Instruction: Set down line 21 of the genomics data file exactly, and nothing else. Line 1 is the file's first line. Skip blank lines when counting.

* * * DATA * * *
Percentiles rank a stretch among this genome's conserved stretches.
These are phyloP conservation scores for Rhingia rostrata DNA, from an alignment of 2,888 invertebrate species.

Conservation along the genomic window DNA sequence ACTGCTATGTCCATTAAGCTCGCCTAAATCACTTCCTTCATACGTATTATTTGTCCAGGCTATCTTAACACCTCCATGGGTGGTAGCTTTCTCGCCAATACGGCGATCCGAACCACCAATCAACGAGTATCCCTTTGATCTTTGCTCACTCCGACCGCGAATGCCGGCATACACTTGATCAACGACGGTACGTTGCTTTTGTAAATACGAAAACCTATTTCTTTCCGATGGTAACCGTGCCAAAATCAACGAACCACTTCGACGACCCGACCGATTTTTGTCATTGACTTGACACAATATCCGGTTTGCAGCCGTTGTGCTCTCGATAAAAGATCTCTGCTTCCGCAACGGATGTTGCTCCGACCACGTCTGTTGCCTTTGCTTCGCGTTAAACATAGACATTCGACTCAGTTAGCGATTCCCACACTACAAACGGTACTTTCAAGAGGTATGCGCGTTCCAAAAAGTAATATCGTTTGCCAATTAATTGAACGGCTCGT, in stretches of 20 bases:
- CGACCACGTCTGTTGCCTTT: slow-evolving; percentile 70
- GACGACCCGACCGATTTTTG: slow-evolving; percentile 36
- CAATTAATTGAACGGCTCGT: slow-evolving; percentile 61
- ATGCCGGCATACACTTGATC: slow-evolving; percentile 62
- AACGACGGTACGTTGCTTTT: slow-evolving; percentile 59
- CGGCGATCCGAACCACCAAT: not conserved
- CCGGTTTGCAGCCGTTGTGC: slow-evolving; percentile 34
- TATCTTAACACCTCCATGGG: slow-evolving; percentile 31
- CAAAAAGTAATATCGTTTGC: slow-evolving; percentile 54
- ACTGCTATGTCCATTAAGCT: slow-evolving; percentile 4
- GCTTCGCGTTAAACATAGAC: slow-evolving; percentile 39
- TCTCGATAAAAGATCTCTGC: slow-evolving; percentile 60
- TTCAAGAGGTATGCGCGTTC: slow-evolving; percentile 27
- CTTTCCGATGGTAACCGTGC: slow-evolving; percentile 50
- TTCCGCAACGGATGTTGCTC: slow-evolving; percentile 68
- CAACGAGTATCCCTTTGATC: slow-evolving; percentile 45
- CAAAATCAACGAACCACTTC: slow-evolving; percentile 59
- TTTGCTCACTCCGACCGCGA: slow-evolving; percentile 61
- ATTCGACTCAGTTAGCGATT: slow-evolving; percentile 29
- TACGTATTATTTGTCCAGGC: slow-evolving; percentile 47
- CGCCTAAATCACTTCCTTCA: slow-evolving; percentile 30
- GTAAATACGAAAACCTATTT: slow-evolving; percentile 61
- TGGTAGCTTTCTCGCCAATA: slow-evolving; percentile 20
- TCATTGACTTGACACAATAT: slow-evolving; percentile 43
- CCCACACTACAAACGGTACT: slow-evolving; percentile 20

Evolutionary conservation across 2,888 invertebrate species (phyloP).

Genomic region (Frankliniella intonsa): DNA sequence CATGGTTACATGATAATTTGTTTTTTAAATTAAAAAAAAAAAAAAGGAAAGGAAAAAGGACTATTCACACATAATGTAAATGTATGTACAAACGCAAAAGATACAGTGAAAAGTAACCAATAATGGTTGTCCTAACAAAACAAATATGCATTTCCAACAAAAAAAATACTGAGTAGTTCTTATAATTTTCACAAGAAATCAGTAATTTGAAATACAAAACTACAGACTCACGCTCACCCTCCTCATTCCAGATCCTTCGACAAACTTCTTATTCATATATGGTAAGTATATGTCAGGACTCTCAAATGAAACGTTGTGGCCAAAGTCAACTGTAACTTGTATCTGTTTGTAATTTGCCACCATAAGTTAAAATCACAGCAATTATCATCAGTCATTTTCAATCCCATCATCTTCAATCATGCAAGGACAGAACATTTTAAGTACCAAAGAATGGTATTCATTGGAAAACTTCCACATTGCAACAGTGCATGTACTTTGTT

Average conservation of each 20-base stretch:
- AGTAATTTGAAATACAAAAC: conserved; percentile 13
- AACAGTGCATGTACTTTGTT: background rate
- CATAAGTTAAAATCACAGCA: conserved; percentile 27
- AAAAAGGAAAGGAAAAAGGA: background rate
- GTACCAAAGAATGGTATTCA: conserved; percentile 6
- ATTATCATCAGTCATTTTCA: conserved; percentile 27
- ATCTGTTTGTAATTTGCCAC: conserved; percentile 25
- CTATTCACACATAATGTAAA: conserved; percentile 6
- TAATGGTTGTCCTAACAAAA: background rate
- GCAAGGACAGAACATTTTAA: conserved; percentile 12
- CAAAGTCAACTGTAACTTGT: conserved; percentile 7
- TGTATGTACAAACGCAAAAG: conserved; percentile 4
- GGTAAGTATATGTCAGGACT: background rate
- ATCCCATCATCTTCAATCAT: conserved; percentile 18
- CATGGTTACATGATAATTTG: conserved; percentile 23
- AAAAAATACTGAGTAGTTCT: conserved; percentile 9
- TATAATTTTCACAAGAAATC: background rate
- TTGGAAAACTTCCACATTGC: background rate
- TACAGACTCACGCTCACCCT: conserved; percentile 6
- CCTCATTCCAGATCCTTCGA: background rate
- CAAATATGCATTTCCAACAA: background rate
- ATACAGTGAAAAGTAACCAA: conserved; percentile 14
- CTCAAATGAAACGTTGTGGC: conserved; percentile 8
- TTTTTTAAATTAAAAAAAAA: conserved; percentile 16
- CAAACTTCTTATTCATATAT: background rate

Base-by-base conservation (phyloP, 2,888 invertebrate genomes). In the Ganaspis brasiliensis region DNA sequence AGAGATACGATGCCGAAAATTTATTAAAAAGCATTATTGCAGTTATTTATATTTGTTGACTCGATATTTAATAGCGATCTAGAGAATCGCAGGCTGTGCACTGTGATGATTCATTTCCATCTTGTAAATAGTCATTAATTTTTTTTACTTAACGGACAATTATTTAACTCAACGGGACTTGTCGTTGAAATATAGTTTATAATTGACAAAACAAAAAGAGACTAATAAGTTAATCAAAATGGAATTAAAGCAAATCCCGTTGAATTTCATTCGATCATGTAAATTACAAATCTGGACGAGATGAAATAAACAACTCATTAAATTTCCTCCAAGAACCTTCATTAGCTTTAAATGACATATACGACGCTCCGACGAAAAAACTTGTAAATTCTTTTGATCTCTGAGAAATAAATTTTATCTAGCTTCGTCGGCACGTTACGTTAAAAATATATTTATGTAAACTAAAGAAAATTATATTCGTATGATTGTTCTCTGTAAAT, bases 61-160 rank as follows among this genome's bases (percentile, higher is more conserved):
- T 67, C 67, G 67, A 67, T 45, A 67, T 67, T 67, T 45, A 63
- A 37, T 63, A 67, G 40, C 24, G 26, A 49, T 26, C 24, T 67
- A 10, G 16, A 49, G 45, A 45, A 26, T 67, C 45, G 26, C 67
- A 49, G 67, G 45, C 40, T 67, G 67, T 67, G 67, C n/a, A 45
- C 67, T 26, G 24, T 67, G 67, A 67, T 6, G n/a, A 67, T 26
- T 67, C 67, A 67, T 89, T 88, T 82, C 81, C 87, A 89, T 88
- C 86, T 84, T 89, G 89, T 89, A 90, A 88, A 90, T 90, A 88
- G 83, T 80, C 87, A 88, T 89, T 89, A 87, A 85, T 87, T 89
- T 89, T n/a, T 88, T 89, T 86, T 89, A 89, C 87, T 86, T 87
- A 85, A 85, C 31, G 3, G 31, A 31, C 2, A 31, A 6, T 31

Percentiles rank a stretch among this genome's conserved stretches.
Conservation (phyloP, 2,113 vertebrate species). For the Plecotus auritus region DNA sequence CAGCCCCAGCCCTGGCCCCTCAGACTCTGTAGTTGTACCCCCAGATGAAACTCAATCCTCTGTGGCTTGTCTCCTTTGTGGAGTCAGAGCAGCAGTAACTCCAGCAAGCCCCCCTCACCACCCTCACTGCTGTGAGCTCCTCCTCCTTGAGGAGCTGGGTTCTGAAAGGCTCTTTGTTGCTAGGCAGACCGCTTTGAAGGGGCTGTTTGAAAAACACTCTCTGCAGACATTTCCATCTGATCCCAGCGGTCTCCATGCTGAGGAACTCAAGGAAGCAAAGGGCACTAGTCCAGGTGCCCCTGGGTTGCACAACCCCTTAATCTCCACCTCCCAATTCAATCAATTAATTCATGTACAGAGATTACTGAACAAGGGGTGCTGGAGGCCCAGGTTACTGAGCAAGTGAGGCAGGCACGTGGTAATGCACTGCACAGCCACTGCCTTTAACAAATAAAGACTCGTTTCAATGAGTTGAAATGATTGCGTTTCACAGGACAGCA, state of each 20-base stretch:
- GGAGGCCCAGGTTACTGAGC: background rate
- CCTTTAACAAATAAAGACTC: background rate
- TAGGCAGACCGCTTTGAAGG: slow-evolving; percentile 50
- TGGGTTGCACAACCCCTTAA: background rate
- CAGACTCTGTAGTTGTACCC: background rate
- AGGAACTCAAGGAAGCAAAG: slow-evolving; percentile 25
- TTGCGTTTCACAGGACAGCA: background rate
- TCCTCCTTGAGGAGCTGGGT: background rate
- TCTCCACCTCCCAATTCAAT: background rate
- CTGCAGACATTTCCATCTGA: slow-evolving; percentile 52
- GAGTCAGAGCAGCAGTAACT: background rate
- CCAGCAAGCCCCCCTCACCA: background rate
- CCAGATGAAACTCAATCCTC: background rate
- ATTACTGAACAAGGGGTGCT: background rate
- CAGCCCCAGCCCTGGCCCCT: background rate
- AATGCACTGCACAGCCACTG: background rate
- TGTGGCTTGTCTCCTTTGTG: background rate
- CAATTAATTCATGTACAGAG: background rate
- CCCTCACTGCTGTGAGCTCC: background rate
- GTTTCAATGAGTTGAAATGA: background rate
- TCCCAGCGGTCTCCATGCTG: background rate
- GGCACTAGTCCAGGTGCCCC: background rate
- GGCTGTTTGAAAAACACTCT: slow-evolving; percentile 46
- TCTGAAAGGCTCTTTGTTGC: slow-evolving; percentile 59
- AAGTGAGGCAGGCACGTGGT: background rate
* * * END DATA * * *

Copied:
- TTTGCTCACTCCGACCGCGA: slow-evolving; percentile 61